Tsuppari Wars

From Wikipedia, the free encyclopedia
Jump to: navigation, search
Tsuppari Wars
Developer(s) Sammy Studios[1]
Publisher(s) Sammy Studios[2]
Platform(s) Nintendo Family Computer[1]
Release date(s)
Genre(s) Action[1]
Mode(s) Single-player
Multiplayer (2–3 players)
Zero-player game
Distribution 2-megabit cartridge + battery backup[4]

Tsuppari Wars ( つっぱりウォーズ?, "Delinquent Wars")[5] is an action video game for the Family Computer. The object is to acquire all of the enemies' territory and defeat the evil gang leaders. Even though this game was only released in Japan, the gangsters fight without any weapons and the violence level is mild compared to later gang-related games. Its spiritual descendant is Grand Theft Auto: San Andreas due to its simulation of gang warfare.



A couple of computer controlled street gangs are fighting on an urban street.

Once the main gang leader is defeated in either Tsuppari Wars (ツッパリウォーズ?) or Tsuppari Suku (ツッパリスク?) mode, the remaining members of the gang switch membership to become a gray-colored gang that does not have a leader. Consequently, all territory that belonged to leader that was killed in combat becomes neutral territory with a number describing the strength of the "neutral gangs." These "neutral gangs" will attempt to defend their turf. In order for a gang with colors (red, blue, or green) to use the land as their own, they must eliminate all the gangsters in that territory. However, invasions can be canceled before they can begin by saying "no" when asked to fight (たたかい?, "Struggle").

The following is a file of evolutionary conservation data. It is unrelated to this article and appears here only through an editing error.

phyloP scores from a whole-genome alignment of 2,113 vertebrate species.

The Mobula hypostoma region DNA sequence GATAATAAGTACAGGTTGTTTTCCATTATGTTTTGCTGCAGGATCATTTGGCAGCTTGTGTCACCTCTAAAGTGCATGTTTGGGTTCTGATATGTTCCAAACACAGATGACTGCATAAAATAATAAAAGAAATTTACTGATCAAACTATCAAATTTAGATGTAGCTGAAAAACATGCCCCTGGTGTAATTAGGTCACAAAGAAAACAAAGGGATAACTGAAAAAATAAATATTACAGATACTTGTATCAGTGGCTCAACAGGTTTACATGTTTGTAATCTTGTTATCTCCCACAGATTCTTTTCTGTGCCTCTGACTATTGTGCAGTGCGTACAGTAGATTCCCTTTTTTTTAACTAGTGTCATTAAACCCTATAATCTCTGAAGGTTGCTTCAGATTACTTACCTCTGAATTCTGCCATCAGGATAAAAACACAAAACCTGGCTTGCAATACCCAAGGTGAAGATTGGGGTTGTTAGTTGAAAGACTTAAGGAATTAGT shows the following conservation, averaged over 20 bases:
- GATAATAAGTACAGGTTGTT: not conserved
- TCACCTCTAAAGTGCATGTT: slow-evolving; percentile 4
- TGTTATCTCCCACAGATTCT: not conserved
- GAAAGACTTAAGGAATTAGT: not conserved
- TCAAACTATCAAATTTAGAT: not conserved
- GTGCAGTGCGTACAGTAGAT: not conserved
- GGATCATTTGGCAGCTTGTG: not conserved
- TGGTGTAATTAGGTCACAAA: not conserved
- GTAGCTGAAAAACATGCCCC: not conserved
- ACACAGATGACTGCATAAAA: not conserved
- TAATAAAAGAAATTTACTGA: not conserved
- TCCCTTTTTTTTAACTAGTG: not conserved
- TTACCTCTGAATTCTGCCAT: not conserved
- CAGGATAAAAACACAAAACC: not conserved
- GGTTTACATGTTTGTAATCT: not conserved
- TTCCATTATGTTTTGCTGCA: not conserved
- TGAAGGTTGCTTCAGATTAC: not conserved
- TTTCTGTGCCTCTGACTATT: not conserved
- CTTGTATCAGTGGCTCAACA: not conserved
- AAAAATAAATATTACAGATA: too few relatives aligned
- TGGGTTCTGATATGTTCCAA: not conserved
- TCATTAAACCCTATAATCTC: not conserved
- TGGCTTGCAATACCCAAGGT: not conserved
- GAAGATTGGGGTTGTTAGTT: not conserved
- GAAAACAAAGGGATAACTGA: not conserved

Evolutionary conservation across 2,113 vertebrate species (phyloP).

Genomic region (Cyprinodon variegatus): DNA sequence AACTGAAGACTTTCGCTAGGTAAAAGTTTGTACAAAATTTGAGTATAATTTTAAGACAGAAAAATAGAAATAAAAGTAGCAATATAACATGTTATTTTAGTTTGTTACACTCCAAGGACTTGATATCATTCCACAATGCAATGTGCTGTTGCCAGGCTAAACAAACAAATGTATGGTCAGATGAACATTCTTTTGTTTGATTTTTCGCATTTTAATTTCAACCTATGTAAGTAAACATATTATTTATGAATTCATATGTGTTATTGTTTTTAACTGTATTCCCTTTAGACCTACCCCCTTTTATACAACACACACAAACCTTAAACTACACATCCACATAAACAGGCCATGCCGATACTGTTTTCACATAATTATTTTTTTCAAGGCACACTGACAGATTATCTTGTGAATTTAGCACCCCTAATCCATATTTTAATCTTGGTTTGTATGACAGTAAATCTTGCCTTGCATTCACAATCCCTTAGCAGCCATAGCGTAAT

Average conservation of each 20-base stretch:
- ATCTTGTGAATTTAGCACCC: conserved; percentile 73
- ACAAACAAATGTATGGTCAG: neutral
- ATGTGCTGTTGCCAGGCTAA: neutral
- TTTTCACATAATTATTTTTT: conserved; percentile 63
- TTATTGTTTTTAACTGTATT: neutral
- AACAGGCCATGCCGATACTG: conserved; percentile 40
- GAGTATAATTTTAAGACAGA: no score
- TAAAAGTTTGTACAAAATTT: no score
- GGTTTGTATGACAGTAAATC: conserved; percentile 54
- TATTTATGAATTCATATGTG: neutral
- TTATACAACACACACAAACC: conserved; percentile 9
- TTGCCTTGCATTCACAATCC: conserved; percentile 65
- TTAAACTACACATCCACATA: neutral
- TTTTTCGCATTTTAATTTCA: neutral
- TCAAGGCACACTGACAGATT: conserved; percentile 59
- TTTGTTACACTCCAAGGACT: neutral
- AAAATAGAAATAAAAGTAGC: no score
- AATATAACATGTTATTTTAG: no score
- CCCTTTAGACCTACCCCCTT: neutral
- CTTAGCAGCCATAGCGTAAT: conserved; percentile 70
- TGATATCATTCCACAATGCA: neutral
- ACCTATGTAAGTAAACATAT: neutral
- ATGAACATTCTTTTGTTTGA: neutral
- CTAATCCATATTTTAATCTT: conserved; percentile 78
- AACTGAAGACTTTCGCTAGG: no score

Neutral gangs, fortunately, do not have ability to invade the territories of the red, blue, or green colored gangs. There are three difficulty levels for computer opponents and games are possible with two or three colors (but never with only one color). After naming the character (using the Japanese alphabet), the player must select his face that will represent his main gang leader. The two gang leaders involved will use a special fighting game engine to settle their differences while individual gang members will fight each other through a special battle screen. The battle screen allows players to use special effects against the opponent like a motorcycle, a thunderstorm, or even a quick call to the police's riot squad. All brawls are timed by a timer which is never seen in the game.

That means if there is no determined winner in a certain number of time, the brawl ends with a stalemate and no territory gains or losses are made. The brawl can be re-initiated either during the player's next turn or during the opponent's turn. There are eight different maps to choose from that depict the world in a manner similar to the board game Risk. There are islands with land bridges and bodies of water to them. Between combat, the player can either move (いどうし?, "Not among") his gang members from territory to territory or immediately end his turn. It is possible for a player to transfer all of his gang members out of a territory, turning it into a blank grey territory without a number.


In addition to the strategy mode, there is also a variation of the game that focus exclusively on street fighting using either the 1P Taiman Battle (1P タイマンバトル?) or the 2P Taiman Battle (2P タイマンバトル?) mode. With a cast of 20 (twenty) characters, it was considered to be one of largest line-ups for an 8-bit fighting game compared to Nekketsu Kakutō Densetsu with 22 (twenty-two) characters, Tenkaichi Bushi Keru Nagūru having 16 (sixteen) characters in 1989, and Joy Mech Fight which has 36 (thirty-six) characters.[6] Out of the 20 (twenty) characters available for picking, the player must pick 5 (five) and the computer must do the same. When a fighter is defeated, he is eliminated and is forced to play against the next fighter. Victory is assured when the opponent's fifth fighter is defeated in combat.


  1. ^ a b c d "Release information". GameFAQs. Retrieved 2008-05-11. 
  2. ^ "Publisher information". Video Game Rebirth. Retrieved 2008-09-13. 
  3. ^ "Release date reference". superfamicom.org. Retrieved 2008-09-13. 
  4. ^ "Media information". Review-site. Retrieved 2009-02-04. 
  5. ^ "Japanese title". superfamicom.org. Retrieved 2008-05-11. 
  6. ^ "Hardcore Gaming 101: Joy Mecha Fight". Hardcore Gaming 101. Retrieved 2010-02-04.